This article analyses the Tibetan filmmaker Pema Tseden's films as palimpsests in order to draw attention to his transformation of earlier work into new constellations and additional layers of meaning. It is argued that Pema Tseden's films, read as palimpsests, constitute attempts to resist narrative closure, dissolve dichotomies and stress the unfixity of the self and the diversity of perspectives. It is also argued that a palimpsestic reading shows Pema Tseden to be both a sober realist and a visionary: even in the bleakest of hours, his films are driven by a utopian impulse springing from a compassionate view of the world that is an essential part of Buddhism. Reading Pema Tseden's films as palimpsests in the context of contemporary China, it is argued, highlights the ways in which his films challenge the cinematic representation of Tibet and articulate the problems and aspirations of Tibetans in the face of Chinese domination.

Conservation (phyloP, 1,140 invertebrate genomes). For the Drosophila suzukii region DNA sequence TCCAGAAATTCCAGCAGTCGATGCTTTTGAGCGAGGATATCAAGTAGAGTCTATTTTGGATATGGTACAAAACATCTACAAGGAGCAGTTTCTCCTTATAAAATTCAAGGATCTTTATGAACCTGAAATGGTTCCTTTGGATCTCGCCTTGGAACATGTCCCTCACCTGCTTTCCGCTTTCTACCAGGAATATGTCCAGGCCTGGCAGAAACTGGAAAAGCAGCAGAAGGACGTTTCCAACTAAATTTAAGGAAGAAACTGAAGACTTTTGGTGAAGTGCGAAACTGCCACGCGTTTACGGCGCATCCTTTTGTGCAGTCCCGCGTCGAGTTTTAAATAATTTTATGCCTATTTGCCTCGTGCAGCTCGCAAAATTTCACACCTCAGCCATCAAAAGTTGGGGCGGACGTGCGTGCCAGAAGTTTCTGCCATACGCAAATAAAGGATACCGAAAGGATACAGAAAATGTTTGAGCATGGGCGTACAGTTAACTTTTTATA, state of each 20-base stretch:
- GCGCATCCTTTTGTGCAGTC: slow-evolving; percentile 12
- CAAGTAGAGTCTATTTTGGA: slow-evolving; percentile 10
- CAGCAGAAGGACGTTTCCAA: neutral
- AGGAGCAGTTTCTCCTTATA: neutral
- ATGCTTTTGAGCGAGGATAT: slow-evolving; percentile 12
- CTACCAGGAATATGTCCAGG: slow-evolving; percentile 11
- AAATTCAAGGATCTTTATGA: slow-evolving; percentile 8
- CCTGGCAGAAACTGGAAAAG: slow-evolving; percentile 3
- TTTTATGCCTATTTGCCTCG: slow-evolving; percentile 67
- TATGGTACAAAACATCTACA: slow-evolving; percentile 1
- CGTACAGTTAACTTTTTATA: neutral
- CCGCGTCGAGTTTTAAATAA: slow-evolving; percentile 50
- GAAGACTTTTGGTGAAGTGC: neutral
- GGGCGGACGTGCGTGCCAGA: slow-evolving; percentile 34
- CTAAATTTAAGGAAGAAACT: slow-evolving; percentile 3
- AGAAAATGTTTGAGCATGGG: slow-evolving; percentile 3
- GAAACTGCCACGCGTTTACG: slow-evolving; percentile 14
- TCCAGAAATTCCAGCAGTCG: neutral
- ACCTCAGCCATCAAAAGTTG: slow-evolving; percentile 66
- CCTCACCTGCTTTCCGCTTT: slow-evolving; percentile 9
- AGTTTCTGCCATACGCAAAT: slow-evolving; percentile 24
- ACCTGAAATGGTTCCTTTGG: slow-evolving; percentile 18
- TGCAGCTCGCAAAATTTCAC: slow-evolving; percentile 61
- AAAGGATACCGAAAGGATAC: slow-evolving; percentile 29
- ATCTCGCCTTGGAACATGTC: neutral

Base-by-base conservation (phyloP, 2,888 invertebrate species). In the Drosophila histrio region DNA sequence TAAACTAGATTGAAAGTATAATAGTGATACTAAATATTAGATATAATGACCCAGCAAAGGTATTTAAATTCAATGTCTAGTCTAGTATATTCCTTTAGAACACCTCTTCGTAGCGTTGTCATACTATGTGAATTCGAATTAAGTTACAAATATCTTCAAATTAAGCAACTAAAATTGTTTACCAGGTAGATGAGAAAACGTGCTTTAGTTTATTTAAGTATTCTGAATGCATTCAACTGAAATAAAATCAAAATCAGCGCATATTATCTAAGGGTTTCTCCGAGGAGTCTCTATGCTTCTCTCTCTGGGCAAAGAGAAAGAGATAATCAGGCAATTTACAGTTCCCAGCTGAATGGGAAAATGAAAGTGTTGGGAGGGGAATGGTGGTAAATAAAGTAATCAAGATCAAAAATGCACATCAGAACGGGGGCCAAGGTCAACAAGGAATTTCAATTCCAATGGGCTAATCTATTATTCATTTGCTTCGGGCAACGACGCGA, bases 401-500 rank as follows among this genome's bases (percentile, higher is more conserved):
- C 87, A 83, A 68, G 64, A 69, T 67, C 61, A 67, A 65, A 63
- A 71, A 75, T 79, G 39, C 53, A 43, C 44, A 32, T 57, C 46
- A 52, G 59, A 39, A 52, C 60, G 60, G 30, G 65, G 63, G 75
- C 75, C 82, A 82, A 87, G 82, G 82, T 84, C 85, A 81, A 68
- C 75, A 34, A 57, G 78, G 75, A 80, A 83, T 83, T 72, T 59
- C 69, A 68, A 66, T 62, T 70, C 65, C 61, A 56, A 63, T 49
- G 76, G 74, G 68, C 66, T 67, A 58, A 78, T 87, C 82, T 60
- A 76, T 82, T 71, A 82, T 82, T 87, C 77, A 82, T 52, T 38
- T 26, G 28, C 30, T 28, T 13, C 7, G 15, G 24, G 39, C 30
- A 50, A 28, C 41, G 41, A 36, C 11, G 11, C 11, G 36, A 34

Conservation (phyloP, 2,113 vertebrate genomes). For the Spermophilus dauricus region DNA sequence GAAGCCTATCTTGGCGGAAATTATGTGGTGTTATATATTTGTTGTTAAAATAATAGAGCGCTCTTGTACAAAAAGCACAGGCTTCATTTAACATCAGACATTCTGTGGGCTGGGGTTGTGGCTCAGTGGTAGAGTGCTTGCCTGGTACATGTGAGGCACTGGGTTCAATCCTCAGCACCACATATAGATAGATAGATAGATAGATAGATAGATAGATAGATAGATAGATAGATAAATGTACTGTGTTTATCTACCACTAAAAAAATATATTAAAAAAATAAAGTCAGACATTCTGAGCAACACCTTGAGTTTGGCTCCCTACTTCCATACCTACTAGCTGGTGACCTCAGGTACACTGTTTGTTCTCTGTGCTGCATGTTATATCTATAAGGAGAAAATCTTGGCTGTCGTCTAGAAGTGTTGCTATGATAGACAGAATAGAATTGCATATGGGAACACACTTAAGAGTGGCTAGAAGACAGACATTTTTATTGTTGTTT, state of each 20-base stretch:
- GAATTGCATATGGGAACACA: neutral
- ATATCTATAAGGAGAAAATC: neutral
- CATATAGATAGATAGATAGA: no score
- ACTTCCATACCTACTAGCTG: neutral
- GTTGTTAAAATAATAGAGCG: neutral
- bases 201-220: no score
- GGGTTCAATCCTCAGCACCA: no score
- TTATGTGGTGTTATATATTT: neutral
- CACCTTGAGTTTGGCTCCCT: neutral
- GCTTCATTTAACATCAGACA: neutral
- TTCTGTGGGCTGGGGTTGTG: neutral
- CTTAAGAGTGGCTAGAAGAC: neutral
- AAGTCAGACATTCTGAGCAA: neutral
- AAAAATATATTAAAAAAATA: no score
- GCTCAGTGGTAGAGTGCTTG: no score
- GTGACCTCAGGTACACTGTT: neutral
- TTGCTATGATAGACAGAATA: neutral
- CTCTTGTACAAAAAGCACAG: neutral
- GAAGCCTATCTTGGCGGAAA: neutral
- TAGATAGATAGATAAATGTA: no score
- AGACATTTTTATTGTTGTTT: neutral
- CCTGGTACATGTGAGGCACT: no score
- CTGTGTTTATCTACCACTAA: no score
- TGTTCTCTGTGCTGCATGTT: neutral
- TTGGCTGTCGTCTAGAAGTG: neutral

Scopus Subject Areas
- Visual Arts and Performing Arts
- Pema Tseden
- Tibetan cinema